Conclusions: In children presenting with postoperative small bowel obstruction, prolonging observant treatment for more than 48 hours yields only a small benefit in terms of spontaneous resolution. Bowel strangulation can occur within 16 hours of admission. On the basis of these findings, we suggest raising the index of suspicion for compromised bowel after 16 hours and making the decision for surgery at around 48 hours.
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http://dx.doi.org/10.1016/j.jpedsurg.2010.02.025DOI Listing
May 2010

Impact of spinal anesthesia for open pyloromyotomy on operating room time.

J Pediatr Surg 2009 Oct;44(10):1942-6

Department of Anesthesia, Schneider Children's Medical Center of Israel, Petah Tiqwa and Sackler Faculty of Medicine, Tel Aviv University, Tel Aviv 49202, Israel.

Purpose: When pyloromyotomy for hypertrophic pyloric stenosis (HPS) is performed under general anesthesia, metabolic abnormalities and fluid deficits coupled with residual anesthetics may increase the risk of postoperative apnea, thereby, prolonging operating room time and delaying extubation. Spinal anesthesia has been found to reduce the rate of postoperative apnea in high-risk infants. The aim of the study was to evaluate the effect of spinal vs general anesthesia on operating room time in infants undergoing open pyloromyotomy.

Methods: Data for 60 infants who underwent pyloromyotomy under spinal (n = 24) or general (n = 36) anesthesia at a tertiary pediatric medical center were derived from the computerized database. Primary outcome measures were total operating room time, procedure duration, anesthesia release time, wake-up time, and anesthesia control time (anesthesia release plus wake-up). Nonparametric Mann-Whitney test was used for statistical analysis, and Levene's test was used to assess the equality of variances in samples; P
Results: Mean total operating room time was 50.9 (12.1) minutes in the spinal anesthesia group and 69.5 (26.8) minutes in the general anesthesia group (P = .001). Corresponding values for mean wake-up time were 3.6 (2.9) and 17.2 (25.3) minutes (P < .001), and for mean anesthesia control time, 13.2 (6.7) and 28.5 (24.6) minutes (P < .001). There were no between-group differences in procedure duration or anesthesia release time. On Levene's test, between-group differences were significant for total operating time and wake-up time (P = .01 for both).

Conclusions: The use of spinal anesthesia for open pyloromyotomy in infants with HPS shortens the operating room time by reducing the wake-up time.
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http://dx.doi.org/10.1016/j.jpedsurg.2009.03.038DOI Listing
October 2009

Colorectal carcinoma in childhood: a retrospective multicenter study.

J Pediatr Gastroenterol Nutr 2007 Feb;44(2):209-11

Department of Pediatric Surgery, Schneider Children's Medical Center of Israel, Petah Tiqva, Israel.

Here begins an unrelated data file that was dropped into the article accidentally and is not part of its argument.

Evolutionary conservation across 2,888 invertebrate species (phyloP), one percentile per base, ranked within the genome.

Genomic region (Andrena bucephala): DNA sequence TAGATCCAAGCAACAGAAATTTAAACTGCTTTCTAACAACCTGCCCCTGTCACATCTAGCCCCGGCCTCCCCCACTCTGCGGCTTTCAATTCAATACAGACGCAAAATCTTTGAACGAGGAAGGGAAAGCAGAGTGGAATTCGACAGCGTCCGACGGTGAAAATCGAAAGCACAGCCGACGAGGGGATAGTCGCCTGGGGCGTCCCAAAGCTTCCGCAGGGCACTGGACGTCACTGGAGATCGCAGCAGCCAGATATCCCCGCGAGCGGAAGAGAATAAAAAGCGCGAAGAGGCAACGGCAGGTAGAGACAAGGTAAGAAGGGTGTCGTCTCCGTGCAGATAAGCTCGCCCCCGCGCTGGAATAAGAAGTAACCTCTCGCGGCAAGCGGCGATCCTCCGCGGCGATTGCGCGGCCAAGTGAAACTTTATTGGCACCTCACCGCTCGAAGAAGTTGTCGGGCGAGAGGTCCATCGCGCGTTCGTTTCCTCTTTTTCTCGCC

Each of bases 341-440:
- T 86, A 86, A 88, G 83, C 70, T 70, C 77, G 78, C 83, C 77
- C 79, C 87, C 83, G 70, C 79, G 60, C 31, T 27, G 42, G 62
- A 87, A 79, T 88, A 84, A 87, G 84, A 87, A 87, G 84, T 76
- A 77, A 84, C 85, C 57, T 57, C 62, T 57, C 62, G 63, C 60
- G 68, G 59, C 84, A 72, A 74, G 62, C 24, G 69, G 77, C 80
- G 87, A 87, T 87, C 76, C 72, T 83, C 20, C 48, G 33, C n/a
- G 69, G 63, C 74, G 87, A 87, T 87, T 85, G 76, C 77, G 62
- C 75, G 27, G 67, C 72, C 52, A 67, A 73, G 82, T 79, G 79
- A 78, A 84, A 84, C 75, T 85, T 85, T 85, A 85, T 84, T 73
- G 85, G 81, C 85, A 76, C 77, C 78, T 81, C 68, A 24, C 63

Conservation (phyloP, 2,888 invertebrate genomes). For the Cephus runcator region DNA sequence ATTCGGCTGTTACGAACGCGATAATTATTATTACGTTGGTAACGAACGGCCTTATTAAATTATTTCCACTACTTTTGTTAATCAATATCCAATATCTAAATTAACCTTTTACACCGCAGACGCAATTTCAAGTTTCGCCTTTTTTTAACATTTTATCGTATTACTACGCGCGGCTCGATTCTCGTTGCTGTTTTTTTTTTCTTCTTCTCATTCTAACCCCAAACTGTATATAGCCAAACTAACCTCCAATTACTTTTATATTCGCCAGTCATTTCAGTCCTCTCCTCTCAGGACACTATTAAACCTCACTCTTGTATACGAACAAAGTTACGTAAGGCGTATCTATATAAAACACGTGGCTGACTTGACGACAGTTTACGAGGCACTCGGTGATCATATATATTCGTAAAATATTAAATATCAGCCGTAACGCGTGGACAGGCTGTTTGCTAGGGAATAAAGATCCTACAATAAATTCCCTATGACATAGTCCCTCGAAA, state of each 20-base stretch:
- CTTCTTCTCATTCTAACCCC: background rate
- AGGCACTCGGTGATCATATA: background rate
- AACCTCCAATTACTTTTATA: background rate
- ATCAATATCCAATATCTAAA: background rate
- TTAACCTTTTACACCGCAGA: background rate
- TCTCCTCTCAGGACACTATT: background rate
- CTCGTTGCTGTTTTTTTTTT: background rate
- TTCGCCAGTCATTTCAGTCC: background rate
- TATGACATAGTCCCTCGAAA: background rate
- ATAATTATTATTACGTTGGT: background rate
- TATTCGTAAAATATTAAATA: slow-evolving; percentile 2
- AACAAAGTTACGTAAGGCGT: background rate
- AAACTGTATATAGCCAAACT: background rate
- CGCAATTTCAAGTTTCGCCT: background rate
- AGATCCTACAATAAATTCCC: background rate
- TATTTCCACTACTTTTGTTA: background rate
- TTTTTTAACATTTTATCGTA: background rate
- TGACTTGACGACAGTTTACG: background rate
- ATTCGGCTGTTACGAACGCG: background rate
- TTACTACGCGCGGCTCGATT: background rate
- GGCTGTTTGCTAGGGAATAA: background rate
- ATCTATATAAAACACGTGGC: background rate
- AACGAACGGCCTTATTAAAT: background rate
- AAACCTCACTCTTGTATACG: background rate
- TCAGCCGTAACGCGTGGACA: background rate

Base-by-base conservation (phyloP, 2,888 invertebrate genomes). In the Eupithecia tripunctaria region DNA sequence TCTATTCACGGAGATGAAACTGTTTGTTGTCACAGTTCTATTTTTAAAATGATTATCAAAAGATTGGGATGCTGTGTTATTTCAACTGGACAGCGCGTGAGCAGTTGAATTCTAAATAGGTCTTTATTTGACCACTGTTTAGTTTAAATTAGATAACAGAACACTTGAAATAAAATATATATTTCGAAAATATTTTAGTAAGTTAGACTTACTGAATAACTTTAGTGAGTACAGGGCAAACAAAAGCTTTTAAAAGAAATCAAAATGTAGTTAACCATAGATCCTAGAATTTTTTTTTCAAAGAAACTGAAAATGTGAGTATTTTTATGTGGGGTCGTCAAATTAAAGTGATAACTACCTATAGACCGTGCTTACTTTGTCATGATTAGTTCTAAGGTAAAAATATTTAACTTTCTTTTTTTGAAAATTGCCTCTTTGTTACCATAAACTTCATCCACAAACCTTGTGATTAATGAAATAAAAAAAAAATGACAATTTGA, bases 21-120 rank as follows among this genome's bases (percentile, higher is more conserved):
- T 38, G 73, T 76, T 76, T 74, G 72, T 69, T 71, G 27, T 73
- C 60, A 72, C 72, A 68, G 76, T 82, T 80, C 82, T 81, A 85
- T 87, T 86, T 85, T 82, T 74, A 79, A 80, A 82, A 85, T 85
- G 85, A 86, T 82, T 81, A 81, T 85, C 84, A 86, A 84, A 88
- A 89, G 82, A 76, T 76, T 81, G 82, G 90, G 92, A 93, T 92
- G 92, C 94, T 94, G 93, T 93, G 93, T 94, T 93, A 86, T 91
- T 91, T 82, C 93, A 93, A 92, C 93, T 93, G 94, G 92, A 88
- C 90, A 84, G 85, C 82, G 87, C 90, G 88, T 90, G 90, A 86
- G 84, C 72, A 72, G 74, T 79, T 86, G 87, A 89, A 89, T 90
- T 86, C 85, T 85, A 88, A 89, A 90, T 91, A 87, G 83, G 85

Objectives: Colorectal carcinoma, a common adult malignancy, has an estimated childhood incidence of 0.3 to 1.5/million in Western countries and 0.2/million in Israel. Diagnosis is difficult because adult screening measures are unfeasible in children. The tumor is frequently associated with predisposing genetic factors, aggressive biological behavior, and poor prognosis. The aim of this multicenter study was to document the clinical profile, treatment and prognosis of colorectal carcinoma in children in Israel.

Patients And Methods: The clinical, laboratory, therapeutic, and prognostic parameters of all 7 children from 4 medical centers in Israel who were diagnosed with colorectal carcinoma over a 25-y period were reviewed.

Results: Patients presented with rectal bleeding (4 of 7), abdominal pain (2 of 7), and abdominal distension (2 of 7). Average time to diagnosis was 6 months. Six patients underwent surgery (1 refused), and 5 received chemotherapy. Histopathological studies showed poorly differentiated mucinous adenocarcinoma, signet-ring type, in 4 cases, moderately differentiated adenocarcinoma in 2, and well-differentiated carcinoma in 1. Three patients died of the disease, 2 shortly after diagnosis. One patient with recurrent metastatic disease was lost to follow-up.

Conclusion: Colorectal carcinoma in children is characterized by aggressive tumor behavior and delayed diagnosis, resulting in a worse prognosis than in adults. Heightened physician awareness of the possibility of this disease in children, with special attention to adolescents with predisposing factors and rectal bleeding, could help to improve outcome.
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http://dx.doi.org/10.1097/01.mpg.0000252195.84084.52DOI Listing
February 2007

Two year experience with minimal access surgery at Schneider Children's Medical Center of Israel.

Isr Med Assoc J 2005 Sep;7(9):564-7

Department of Pediatric and Adolescent Surgery, Schneider Children's Medical Center of Israel, Petah Tiqva, Israel.

Background: The minimal access surgery revolution has only just begun to impact on pediatric surgery, thanks mainly to technologic advances and evidence of the benefits of minimally invasive procedures in this population.